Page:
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  • About 25% of kidneys receive accessory arterial branches directly from the aorta.

  • Approximately 90% of significant renal injuries are due to blunt trauma in the United States.

  • Injuries to the renal pedicle, including intimal disruption of the renal artery or renal devascularization, present with no hematuria in 20% to 33% of patients.

  • Advantages of computed tomography (CT) over intravenous pyelogram (IVP) include identification of contusion and subcapsular hematoma, definition of the location and depth of parenchymal lacerations, more reliable demonstration of the extravasation of contrast, and identification of injuries to the pedicle and artery.

  • Although hematuria is an important sign of ureteral injury, it may be absent 15% to 45% of the time.

  • Indications for renal exploration include hemodynamic instability or ongoing hemorrhage presumably related to the kidney, pulsatile or expanding perirenal hematoma at laparotomy, and avulsion of the pedicle.

  • Partial nephrectomy for polar lesions is performed using a “guillotine” technique with the transected vessels ligated and the collecting system closed.

  • Ninety percent of grade V renal injuries require urgent nephrectomy.

  • Delayed recognition of an injury to the ureter is managed with endoscopic or interventional radiology techniques due to local inflammation, edema, friability, and presence of a urinoma.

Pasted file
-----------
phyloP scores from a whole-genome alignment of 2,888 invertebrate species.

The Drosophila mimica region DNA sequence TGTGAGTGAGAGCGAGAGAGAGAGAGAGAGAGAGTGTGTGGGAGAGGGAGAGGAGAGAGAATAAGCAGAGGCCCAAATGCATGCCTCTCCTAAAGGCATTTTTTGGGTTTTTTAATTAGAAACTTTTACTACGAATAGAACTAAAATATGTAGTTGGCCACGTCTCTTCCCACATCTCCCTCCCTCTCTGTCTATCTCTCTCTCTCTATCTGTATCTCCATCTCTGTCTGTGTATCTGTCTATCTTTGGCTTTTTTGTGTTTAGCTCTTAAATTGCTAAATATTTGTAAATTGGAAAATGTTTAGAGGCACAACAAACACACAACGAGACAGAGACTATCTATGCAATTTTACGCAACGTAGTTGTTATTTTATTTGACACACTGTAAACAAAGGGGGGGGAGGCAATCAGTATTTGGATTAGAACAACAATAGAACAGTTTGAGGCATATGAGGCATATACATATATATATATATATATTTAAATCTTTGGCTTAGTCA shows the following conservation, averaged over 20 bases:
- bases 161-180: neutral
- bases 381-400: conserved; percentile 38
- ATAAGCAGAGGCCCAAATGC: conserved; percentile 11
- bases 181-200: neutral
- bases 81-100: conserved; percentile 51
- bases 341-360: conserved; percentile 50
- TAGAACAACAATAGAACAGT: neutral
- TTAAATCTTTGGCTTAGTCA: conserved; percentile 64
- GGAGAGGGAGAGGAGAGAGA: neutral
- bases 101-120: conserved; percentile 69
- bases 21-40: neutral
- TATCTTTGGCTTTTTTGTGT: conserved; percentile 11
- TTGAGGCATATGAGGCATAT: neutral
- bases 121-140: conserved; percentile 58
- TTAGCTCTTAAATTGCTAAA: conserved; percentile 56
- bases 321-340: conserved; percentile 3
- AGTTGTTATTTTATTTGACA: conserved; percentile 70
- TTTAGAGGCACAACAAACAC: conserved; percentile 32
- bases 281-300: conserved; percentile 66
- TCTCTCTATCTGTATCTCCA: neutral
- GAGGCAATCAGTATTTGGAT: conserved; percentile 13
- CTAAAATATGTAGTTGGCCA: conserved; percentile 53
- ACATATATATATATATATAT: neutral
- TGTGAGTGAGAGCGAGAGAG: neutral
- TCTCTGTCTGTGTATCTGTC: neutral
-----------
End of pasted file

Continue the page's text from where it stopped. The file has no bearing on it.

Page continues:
• Nonoperative management of an extraperitoneal injury to the bladder is with an indwelling catheter for 10 to 14 days followed by a cystogram.


Genitourinary injury occurs in 2% to 5% of all trauma patients and in at least 10% of patients with abdominal trauma, emphasizing the need for a close collaboration between the general and urologic trauma surgeon. This unique relationship that the urologist and general trauma surgeon share in the management of urologic injuries requires common philosophies of management to be applied.

Controversies exist in the approach to urologic trauma, and recent efforts to achieve a broad consensus in the management of diverse urologic injuries have resulted in numerous publications. One such effort, sponsored by the World Health Organization and the Societe Internationale d’Urologie, involved a 25-year review of world literature focusing on levels of evidence and the development of evidence-based management recommendations.1-4 Another effort through the European Association of Urology had a similar focus.5 Both produced useful syntheses of a large body of literature. The current discussion will offer a broadly applicable approach to the management of urologic trauma based on current literature, local experience, and local perspective.


The contemporary surgical approach to the injured kidney is through an anterior midline abdominal incision. Access to the kidneys and ureters is generally obtained by reflecting the colon medially on either side and exposing Gerota’s fascial envelope. The exposure of an injured kidney may be achieved after obtaining vascular control of the renal vessels prior to entering the perirenal hematoma or by expeditious exploration of the retroperitoneum and manual renal control. Parenchymal compression is necessary in cases ...

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